Indies welcome Xbox One self-publishing, but remain cautious on discoverability

Self-publishing and game development on every Xbox One just made Microsoft’s next console a lot more appealing to indies.

When Microsoft announced its latest post-E3 move last night, it marked another twist in Xbox One’s increasingly convoluted launch. After its DRM U-turn and the departure of figurehead Don Mattrick, the latest revelation marked another positive step for the console, and the indies we spoke to just after the announcement agreed – with caveats.

“Microsoft opening up to more experiences, allowing for more diverse developers and allowing more content for gamers isn’t something we should applaud, it’s really something we should expect of any serious contender in a platform war in 2013,” Vlambeer’s Rami Ismail told us. “This is literally Microsoft removing arbitrary barriers that stopped us from releasing on Xbox platforms at all. Removing barriers between developers and gamers is always a good thing.”

NimbleBit co-founder David Marsh’s verdict was pithier: “The Xbox One announcement has definitely shifted our attitude towards the console from ‘don’t care’ to ‘very curious’.”

Punch Quest collaborator Kepa Auwae of Rocketcat Games said that “It’s a good start” for the platform holder. “They’ve really been getting hammered lately by devs that soured on them, even developers that were made millionaires by XBLA,” said Auwae.

Gun Monkeys studio Size Five Games is particularly impressed by the idea of every Xbox One doubling as a devkit. “It’s one less barrier, one less hurdle to have to get past,” said studio founder Dan Marshall. “If I can pick up a console and know 100 per cent for sure that my game’s going to run the same on everyone else’s, that’s a godsend. This is a brilliant idea, and something Microsoft should be shouting from the rooftops. Massive saving for indies ultimately means more games, and better games thanks to that extra bit of cash flying around.”

Vlambeer’s Rami Ismail agrees – particularly with Unity on the platform. “Unity in combination with every Xbox One being a devkit is amazing,” he told us. “At that point, it’s simply a matter of Microsoft’s final set of limitations between making a game, and releasing it.”

It’s an attractive prospect for mobile game studios like Rocketcat, too. ”The doubling as devkit part sounds pretty cool, since I’m used to that already,” says Auwae. “As an iOS developer, my testing devices are just normal ones. It’s good to see that become more common.”

NimbleBit’s David Marsh is similarly enthused over the combination of Unity, self-publishing and Xbox One’s capabilities as a devkit. “The Unity support is an even bigger deal now, because the community of developers behind Unity tend to make resources that help smooth out getting your game running on different platforms,” he told us. “So you can be sure that there will be a host of tools and plugins created specifically for the Xbox One by Unity devs that make it easier to get up and running.”

While the majority of the feedback thus far is overwhelmingly positive, concerns remain around how smaller studios’ games will be sold through Xbox One’s storefront. As Rocketcat’s Auwae puts it, indie games on Xbox One shouldn’t be thrown into a “dark pit where games go to die”.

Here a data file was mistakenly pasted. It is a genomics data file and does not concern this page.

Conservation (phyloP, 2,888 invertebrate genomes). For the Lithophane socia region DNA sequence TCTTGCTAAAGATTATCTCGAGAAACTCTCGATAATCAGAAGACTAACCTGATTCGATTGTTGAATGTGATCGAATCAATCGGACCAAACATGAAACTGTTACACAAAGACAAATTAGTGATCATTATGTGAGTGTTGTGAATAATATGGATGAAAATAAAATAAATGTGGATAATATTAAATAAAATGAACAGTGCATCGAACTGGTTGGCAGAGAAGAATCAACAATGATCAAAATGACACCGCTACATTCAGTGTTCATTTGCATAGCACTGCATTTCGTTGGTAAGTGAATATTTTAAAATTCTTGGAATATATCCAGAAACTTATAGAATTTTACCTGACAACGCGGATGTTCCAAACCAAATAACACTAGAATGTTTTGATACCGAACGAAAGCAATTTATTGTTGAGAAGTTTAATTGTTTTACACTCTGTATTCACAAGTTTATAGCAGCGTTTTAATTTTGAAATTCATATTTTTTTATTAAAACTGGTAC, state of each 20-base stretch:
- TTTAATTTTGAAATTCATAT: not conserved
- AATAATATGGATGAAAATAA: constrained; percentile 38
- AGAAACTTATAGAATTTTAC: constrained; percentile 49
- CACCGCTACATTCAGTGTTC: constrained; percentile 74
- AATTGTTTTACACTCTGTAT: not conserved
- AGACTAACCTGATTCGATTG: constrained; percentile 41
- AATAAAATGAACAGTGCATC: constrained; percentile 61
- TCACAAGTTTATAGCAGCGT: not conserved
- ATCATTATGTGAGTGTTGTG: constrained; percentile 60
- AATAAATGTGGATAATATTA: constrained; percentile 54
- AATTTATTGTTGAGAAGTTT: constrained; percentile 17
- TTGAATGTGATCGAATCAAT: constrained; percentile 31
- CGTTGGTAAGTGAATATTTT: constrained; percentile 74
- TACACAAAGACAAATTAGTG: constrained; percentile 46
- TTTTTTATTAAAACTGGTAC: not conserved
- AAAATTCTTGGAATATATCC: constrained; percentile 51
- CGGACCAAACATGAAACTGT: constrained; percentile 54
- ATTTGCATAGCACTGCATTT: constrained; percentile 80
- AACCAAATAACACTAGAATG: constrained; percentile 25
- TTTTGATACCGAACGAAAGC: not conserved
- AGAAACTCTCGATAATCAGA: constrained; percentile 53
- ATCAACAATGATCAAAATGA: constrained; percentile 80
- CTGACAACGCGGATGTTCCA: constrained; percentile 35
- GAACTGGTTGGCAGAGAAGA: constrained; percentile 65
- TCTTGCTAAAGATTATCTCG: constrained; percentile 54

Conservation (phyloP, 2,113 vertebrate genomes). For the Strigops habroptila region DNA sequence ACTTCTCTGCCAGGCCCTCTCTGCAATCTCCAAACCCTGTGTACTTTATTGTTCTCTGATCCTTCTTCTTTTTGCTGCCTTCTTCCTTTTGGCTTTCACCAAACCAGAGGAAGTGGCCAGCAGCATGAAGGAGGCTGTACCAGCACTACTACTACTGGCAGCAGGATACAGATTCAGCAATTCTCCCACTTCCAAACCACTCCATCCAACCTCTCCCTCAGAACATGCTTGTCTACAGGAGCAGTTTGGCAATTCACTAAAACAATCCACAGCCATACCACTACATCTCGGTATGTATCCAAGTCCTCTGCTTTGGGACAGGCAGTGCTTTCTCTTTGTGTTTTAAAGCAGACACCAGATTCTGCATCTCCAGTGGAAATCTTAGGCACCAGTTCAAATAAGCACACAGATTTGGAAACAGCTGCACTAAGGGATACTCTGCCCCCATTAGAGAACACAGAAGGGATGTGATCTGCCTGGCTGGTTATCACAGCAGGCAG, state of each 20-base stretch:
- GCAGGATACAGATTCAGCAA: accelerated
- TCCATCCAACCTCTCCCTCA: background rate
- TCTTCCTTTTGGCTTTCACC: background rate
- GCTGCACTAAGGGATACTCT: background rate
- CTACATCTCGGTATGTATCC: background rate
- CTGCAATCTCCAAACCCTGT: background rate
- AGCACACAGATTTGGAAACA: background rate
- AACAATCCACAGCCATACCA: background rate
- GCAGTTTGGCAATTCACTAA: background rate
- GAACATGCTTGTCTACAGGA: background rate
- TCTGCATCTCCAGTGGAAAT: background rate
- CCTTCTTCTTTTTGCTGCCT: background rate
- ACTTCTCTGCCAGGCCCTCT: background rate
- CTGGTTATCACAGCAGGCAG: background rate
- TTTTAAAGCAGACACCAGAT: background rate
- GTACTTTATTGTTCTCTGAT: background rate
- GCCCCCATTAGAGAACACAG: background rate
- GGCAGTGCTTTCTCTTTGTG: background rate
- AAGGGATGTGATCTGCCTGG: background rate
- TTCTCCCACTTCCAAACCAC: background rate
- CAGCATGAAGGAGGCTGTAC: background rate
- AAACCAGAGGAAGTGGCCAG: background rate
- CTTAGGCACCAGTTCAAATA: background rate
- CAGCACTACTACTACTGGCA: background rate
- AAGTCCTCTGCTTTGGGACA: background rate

NimbleBit’s David Marsh is similarly critical of 360s existing shopfront. “XBLIG had a big problem being represented as the ‘kids table’ compared to XBLA games. The curation and presentation is a big unknown at this point, and it’s the part that will make the difference. Self published games need to have the chance to be top billing next to bigger publisher games if they are popular enough, and be presented in the same store.”

Vlambeer’s Rami Ismail agrees that there shouldn’t be any distinction between the games available for download on Xbox One. “Obviously good curation for featured titles is a must for the audiences of the device, but having a separate section of the store might be a disappointment,” he says.

Improvements in the certification process would be welcome too, says Size Five’s Dan Marshall. “When indie devs have meet-ups you could always tell who was going through certification because of this constant pained, drained look on their faces; I think Microsoft have got a huge, long road ahead of them. They’ve had this horrendous, hugely damaging rep in indie circles for years now, because they’ve traditionally been doing certification so disastrously wrong, and that’s not going to rub off overnight.”

Lucky Frame co-founder Yann Seznec adds that Microsoft still has plenty of questions to answer on this topic. “For me, there’s not really enough information to draw any conclusions,” he tells us. “I like the idea of an Xbox one doubling as devkit, that seems like a really great thing. But ‘self publishing’ can mean a lot of things! What will be the approval process? How much will it cost? How will the storefront be designed? Will ‘self-published’ games be hidden in a million sub menus? Will there be a structure for marketing support? Will terrible games get rejected? If so, who decides what is terrible?”

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